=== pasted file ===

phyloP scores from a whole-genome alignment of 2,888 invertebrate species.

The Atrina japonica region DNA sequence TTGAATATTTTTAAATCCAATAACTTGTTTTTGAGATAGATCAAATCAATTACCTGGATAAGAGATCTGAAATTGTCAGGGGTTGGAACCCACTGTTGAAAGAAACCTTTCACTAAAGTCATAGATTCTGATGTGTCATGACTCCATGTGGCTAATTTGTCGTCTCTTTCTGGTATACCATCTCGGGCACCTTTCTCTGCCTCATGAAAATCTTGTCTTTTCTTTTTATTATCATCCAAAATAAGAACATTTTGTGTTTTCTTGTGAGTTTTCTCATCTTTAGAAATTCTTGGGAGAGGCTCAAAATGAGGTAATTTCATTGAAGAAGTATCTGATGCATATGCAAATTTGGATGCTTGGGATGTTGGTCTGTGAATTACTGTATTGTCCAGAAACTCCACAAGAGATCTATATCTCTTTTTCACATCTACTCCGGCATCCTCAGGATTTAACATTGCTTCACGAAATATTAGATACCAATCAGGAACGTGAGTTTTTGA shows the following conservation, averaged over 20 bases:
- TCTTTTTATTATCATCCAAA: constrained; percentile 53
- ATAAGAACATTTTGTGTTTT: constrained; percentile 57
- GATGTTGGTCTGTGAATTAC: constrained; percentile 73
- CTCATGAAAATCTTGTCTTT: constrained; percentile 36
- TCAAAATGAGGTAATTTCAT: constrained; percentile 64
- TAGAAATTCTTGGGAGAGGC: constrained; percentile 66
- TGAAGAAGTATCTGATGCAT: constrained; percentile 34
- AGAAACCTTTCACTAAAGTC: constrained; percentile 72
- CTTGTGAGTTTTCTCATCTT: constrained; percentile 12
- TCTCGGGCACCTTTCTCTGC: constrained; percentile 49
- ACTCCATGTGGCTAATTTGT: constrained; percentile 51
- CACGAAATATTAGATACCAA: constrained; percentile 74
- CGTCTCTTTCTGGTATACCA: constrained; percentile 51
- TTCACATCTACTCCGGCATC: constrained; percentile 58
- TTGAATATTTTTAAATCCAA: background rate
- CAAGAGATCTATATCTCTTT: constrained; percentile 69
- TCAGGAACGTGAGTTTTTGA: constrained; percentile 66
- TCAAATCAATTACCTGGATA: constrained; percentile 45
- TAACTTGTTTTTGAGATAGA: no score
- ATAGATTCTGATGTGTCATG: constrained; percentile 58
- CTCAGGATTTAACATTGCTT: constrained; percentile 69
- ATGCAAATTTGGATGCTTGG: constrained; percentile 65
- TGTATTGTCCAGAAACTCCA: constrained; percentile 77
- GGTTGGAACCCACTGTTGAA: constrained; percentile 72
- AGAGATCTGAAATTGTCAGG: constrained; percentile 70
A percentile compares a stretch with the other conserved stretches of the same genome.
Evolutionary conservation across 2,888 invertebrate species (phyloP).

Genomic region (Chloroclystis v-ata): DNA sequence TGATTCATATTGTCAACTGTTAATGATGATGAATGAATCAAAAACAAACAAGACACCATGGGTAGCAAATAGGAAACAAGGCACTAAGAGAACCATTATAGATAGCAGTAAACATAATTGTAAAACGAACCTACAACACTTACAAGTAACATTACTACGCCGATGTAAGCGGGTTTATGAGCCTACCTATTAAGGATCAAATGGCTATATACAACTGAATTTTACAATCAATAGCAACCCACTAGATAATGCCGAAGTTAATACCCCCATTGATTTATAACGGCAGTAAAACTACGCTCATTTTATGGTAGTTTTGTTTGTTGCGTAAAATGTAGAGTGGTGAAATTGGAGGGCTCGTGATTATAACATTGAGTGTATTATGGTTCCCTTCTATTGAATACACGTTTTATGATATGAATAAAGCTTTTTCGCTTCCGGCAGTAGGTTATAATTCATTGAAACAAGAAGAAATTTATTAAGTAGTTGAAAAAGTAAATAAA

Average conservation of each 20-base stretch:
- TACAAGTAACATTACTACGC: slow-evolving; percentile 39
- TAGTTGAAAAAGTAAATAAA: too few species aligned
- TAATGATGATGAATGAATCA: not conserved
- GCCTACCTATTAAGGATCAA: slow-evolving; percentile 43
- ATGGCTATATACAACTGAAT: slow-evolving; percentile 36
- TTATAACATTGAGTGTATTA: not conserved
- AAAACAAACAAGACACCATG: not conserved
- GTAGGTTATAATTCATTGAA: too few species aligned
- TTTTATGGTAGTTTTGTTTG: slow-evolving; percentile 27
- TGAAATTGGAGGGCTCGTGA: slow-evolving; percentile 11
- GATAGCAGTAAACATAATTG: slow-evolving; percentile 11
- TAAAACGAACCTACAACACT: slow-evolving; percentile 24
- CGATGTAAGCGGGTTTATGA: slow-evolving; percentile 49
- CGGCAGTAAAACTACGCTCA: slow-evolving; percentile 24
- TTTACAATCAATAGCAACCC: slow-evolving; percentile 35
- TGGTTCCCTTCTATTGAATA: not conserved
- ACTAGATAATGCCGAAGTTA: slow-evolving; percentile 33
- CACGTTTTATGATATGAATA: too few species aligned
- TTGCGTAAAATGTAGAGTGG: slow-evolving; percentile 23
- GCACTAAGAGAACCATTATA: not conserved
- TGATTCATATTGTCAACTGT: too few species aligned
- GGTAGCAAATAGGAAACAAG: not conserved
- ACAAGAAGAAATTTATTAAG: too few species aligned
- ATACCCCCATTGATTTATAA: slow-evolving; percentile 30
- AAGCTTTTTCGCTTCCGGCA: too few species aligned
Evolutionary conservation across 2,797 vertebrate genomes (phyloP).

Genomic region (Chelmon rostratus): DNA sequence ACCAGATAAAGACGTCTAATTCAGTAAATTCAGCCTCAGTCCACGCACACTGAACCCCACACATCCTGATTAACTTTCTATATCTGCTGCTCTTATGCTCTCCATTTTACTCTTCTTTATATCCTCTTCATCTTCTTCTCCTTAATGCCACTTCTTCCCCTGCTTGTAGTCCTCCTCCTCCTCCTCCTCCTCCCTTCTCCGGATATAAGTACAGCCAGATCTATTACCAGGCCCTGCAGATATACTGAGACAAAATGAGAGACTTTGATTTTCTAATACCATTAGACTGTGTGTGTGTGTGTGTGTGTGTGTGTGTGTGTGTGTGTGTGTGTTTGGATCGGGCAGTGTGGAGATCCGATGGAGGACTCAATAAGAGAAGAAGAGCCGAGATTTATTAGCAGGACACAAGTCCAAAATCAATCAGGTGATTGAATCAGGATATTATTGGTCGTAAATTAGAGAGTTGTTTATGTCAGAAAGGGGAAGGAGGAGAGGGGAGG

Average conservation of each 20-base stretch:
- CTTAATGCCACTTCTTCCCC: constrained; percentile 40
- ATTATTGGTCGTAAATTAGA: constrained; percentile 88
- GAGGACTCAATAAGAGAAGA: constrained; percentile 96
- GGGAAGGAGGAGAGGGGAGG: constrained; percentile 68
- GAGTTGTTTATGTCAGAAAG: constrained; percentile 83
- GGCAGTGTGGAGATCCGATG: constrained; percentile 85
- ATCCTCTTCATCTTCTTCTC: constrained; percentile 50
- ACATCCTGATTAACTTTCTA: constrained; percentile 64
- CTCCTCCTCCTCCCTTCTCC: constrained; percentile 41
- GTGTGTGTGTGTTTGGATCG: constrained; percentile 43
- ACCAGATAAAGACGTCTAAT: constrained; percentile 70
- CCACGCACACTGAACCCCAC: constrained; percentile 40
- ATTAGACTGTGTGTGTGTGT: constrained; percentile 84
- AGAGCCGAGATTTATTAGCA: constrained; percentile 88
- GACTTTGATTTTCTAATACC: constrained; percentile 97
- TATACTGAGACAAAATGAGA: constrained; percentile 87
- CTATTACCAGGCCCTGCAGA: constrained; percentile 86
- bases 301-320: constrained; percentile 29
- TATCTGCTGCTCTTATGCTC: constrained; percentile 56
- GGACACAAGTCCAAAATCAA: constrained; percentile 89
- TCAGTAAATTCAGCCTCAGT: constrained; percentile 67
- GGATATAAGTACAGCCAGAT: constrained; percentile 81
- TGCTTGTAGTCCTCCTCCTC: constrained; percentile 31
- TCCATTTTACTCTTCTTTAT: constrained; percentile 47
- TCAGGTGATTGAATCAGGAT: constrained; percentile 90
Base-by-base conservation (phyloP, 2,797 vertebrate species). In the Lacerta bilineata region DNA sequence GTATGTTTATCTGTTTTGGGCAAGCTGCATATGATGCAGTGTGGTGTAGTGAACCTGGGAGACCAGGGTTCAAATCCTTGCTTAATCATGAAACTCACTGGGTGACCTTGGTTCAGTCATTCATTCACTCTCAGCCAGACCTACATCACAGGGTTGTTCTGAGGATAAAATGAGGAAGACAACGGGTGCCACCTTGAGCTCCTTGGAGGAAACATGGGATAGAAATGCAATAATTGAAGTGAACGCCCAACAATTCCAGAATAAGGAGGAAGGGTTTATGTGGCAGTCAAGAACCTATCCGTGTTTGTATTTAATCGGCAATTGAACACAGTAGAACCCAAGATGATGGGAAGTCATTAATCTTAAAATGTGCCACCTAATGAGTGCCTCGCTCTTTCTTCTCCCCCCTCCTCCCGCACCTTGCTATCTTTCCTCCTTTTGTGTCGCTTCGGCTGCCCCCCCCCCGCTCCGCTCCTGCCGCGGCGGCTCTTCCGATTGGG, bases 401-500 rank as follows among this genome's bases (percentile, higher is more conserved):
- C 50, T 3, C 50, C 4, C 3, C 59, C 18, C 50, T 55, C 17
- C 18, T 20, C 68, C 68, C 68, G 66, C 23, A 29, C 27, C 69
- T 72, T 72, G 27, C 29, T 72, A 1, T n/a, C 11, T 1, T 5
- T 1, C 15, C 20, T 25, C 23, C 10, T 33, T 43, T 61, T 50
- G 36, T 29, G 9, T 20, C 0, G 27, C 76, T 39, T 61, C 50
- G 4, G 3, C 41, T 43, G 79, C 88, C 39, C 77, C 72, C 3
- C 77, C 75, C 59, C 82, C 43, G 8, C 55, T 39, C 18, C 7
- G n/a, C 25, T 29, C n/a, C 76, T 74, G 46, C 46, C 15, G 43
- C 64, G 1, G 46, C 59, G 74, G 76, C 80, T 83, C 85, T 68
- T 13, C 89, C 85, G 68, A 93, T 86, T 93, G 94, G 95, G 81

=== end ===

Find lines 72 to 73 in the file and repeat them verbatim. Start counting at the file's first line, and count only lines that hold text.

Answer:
- ATTAGACTGTGTGTGTGTGT: constrained; percentile 84
- AGAGCCGAGATTTATTAGCA: constrained; percentile 88